From $7 billion to nearly $14 billion.
That’s how much the spend on leadership training by American corporations grew over the preceding 15 years, according to Kaiser and Curphy in their 2013 paper Leadership development: The failure of an industry and the opportunity for consulting psychologists.
Over that same period we witnessed the bursting of the dot-com bubble, the implosion of Enron, and of course the Global Financial Crisis. While the causes of these unfortunate events are complicated, our leaders were evidently ill-equipped to prevent them.
Despite the billions of dollars’ worth of training invested in them.
For a long time I felt like the child who could see the emperor wasn’t wearing any clothes. Then Jeffrey Pfeffer visited Sydney.
Pfeffer is the Professor of Organizational Behavior at Stanford University’s Graduate School of Business. He was promoting a book he had published, Leadership BS: Fixing Workplaces and Careers One Truth at a Time, in which he states what I (and no doubt many others) had been thinking: leadership training is largely ineffective.
At a breakfast seminar I attended, the professor demonstrated how decades of development had no positive impact on metrics such as employee engagement, job satisfaction, leader tenure, or leader performance. He posited numerous reasons for this, all of them compelling.
Today I’d humbly like to add one more to the mix: I believe managers get “leadership” training when what they really need is “management” training.
They’re entreated to be best practice before they even know what to do. It’s the classic putting of the cart before the horse.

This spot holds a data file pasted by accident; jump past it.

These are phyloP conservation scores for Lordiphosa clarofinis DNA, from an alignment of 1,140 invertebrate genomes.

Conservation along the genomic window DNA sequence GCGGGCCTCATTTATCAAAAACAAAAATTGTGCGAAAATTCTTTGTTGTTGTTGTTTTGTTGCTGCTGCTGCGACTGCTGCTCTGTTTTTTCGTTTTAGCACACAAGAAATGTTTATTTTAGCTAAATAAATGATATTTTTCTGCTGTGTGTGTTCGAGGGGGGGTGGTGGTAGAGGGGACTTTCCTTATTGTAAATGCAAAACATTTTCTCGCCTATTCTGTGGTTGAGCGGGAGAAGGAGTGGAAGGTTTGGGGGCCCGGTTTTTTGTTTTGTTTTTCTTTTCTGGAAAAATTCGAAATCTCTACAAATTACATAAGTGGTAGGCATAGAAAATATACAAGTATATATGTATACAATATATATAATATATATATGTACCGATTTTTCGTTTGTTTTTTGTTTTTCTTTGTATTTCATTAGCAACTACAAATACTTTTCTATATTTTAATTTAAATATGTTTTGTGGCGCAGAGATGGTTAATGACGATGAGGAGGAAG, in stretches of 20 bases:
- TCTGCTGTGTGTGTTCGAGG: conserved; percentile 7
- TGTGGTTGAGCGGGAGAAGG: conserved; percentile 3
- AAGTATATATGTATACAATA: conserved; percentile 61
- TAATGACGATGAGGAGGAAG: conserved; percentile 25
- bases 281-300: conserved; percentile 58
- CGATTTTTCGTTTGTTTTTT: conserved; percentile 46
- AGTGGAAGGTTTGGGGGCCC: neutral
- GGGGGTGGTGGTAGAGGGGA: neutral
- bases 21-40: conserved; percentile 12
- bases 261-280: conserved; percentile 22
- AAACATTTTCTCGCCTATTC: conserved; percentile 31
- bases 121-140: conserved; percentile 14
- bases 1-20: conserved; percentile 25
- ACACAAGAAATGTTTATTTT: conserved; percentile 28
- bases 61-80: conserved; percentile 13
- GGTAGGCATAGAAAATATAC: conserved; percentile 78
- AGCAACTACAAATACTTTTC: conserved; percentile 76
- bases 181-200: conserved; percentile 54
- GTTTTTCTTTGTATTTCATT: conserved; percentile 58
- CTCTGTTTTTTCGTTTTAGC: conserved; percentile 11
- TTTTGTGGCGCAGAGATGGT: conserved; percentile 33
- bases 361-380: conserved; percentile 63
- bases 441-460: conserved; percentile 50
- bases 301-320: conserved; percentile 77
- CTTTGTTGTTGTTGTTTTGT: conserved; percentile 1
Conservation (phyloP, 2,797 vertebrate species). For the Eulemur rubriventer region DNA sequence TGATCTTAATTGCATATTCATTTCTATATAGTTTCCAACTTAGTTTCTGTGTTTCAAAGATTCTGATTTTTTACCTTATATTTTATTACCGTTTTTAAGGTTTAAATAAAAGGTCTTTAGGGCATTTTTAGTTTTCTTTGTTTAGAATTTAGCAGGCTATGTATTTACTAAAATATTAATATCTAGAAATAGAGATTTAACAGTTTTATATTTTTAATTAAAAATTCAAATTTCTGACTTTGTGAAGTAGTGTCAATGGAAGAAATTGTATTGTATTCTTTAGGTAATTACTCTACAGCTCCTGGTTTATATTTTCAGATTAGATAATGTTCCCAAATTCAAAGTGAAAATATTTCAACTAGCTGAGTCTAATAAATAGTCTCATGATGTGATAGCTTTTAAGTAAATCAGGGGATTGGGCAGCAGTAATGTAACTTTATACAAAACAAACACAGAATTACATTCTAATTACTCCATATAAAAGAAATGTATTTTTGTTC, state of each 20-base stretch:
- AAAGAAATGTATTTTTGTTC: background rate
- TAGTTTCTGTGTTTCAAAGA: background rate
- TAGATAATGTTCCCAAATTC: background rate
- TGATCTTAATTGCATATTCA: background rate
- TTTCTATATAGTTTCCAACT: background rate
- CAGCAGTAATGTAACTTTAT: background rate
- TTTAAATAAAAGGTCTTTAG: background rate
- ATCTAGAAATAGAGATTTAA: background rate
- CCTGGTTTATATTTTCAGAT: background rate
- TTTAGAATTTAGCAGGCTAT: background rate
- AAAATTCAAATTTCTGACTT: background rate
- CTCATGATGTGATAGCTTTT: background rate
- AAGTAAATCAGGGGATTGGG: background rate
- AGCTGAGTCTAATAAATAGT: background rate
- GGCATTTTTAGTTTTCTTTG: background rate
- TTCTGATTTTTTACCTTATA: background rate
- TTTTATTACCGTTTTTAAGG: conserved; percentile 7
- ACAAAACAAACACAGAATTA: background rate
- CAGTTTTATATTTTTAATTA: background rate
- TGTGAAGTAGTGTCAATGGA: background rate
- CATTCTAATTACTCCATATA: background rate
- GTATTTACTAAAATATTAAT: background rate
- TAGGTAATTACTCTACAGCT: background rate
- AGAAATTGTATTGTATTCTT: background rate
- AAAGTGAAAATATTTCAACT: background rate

For example, the managers in an organisation might attend a workshop on providing effective feedback, leveraging myriad models and partaking in roleplays; when what they really need to know is they should be having an hour-long 1:1 conversation with each of their team members every fortnight.
Other examples include training in unconscious bias, emotional intelligence and strategic thinking; yet they don’t know how to hire new staff, process parental leave, or write a quarterly business plan. Worse still, many won’t realise they’re expected to do any of that until the horse has bolted.
I’m not suggesting leadership training is unimportant. On the contrary it’s critical. What I am saying is that it’s illogical to buy our managers diamond cufflinks when they don’t yet own a shirt.
At this juncture I think semantics are important. I propose the following:
- Management training is what to do and how to do it.
- Leadership training is how to do it better.
In other words, management training is the nuts & bolts. The foundation. It’s what our expectations are of you in this role, and how to execute those expectations – timelines, processes, systems, etc. It focuses on minimum performance to ensure it gets done.
In contrast, leadership training drives high performance. Now you’ve got the fundamentals under your belt, here’s how to broaden diversity when hiring new staff. Here’s how to motivate and engage your team. Here’s how to identify opportunities for innovation and growth.
$14 billion is a lot of money. Let’s invest it in a new wardrobe, starting with the underwear.